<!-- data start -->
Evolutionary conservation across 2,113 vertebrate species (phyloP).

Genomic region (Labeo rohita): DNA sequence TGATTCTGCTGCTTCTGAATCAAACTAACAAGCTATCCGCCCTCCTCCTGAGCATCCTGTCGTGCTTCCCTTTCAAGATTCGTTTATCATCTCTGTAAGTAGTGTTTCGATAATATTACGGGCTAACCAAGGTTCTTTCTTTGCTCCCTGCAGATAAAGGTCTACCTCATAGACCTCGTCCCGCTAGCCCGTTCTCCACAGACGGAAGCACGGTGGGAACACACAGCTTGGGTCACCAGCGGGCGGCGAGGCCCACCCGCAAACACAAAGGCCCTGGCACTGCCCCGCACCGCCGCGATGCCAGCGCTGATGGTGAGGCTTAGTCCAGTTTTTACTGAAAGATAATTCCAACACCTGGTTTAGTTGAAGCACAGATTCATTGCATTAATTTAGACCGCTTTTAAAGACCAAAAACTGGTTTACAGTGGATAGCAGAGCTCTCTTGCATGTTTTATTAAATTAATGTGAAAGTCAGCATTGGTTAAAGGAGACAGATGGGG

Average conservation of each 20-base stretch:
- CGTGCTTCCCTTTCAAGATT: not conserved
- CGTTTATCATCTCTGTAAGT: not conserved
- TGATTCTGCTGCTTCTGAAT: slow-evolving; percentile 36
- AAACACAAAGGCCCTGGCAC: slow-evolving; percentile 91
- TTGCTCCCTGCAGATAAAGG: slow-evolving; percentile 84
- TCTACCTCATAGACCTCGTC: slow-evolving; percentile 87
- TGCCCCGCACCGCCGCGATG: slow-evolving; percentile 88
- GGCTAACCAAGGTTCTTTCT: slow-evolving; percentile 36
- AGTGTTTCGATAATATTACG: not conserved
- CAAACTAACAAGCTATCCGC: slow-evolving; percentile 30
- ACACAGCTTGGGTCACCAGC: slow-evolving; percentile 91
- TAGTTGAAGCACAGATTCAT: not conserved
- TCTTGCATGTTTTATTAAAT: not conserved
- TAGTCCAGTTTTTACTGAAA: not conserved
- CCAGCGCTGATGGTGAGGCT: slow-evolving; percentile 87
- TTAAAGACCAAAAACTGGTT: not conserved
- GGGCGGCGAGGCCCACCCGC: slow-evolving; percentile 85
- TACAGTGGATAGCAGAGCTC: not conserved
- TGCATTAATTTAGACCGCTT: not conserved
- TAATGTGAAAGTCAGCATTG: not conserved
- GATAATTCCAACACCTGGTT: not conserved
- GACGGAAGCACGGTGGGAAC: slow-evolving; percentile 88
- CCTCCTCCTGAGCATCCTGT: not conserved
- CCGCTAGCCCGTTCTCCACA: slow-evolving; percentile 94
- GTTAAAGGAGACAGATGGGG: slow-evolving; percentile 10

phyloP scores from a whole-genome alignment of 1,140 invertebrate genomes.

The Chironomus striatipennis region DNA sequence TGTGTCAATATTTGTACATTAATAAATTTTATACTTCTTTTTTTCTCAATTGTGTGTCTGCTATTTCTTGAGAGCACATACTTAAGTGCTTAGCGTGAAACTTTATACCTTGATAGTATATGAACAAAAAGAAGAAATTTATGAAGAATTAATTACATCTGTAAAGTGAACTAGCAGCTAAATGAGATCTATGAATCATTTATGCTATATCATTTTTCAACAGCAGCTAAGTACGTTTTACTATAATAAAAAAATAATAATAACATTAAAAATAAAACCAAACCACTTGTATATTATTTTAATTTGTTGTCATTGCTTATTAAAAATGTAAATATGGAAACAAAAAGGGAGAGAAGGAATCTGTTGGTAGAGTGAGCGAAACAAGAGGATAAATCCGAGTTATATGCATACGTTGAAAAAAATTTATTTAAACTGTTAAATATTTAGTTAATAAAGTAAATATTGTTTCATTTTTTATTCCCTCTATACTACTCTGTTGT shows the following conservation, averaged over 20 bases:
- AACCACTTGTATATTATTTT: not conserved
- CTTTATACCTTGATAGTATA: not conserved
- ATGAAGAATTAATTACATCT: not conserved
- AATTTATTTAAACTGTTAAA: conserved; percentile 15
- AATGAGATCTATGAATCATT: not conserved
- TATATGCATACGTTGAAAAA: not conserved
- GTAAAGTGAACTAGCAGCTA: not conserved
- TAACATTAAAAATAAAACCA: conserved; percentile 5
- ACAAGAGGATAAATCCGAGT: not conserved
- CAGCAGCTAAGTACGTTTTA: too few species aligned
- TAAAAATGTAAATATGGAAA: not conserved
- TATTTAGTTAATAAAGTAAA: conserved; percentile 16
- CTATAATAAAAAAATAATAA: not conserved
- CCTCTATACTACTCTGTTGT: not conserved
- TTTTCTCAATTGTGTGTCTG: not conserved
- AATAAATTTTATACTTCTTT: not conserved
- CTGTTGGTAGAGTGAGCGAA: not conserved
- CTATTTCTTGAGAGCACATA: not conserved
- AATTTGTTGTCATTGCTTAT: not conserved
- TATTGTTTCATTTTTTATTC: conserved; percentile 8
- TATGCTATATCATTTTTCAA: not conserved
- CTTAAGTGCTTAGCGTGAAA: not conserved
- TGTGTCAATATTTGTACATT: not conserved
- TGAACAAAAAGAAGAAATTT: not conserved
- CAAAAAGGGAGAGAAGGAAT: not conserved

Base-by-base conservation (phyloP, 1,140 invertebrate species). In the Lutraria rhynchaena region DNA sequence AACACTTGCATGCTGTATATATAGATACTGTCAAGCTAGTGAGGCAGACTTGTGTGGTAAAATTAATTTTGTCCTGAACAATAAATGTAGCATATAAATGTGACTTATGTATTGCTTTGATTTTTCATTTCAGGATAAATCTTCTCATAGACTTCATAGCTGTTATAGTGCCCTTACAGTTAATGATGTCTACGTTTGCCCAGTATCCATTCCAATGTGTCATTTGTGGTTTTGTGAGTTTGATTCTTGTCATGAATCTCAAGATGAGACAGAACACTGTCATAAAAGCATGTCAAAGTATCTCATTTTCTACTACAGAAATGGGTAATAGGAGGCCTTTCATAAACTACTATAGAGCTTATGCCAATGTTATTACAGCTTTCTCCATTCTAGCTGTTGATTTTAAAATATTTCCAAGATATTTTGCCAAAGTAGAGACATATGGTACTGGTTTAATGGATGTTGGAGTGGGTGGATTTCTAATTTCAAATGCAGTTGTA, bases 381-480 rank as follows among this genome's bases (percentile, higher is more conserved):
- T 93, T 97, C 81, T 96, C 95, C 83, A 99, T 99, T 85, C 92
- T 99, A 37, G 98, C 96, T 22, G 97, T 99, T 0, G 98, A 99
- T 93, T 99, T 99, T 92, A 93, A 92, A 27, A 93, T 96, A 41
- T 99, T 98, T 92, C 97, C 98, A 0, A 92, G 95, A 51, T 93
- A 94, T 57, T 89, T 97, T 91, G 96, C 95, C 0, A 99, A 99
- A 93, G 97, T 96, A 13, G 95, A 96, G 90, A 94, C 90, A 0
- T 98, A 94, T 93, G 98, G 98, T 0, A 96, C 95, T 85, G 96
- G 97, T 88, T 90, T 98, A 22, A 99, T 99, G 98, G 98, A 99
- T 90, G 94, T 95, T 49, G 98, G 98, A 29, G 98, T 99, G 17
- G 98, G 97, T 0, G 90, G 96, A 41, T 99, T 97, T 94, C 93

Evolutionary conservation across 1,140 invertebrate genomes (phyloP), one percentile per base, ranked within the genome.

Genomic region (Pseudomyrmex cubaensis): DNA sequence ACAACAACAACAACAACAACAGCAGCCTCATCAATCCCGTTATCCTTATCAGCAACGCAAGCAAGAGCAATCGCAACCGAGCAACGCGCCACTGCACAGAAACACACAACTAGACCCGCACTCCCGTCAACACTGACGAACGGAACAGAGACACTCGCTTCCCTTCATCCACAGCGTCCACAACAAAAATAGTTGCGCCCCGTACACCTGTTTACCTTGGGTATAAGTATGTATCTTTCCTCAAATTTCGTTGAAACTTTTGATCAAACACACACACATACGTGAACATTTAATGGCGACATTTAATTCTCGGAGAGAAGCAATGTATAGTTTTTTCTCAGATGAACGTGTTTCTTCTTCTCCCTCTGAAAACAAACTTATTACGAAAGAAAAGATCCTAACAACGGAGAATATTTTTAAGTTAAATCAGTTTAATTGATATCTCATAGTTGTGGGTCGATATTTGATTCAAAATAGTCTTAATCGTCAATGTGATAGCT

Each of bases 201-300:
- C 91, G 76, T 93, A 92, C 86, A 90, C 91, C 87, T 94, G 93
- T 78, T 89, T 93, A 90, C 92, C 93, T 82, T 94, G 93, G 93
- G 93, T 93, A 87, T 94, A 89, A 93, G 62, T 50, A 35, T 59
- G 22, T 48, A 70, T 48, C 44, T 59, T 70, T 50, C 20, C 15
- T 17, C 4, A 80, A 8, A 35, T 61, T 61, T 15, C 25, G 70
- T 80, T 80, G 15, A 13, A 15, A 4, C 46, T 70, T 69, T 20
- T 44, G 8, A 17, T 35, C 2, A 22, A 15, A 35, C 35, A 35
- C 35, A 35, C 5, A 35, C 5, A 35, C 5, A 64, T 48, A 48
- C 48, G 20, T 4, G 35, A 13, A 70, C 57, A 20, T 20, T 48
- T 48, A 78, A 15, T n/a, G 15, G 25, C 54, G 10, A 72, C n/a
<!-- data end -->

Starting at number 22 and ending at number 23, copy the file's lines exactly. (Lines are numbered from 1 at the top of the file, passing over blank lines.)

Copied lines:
- TGCATTAATTTAGACCGCTT: not conserved
- TAATGTGAAAGTCAGCATTG: not conserved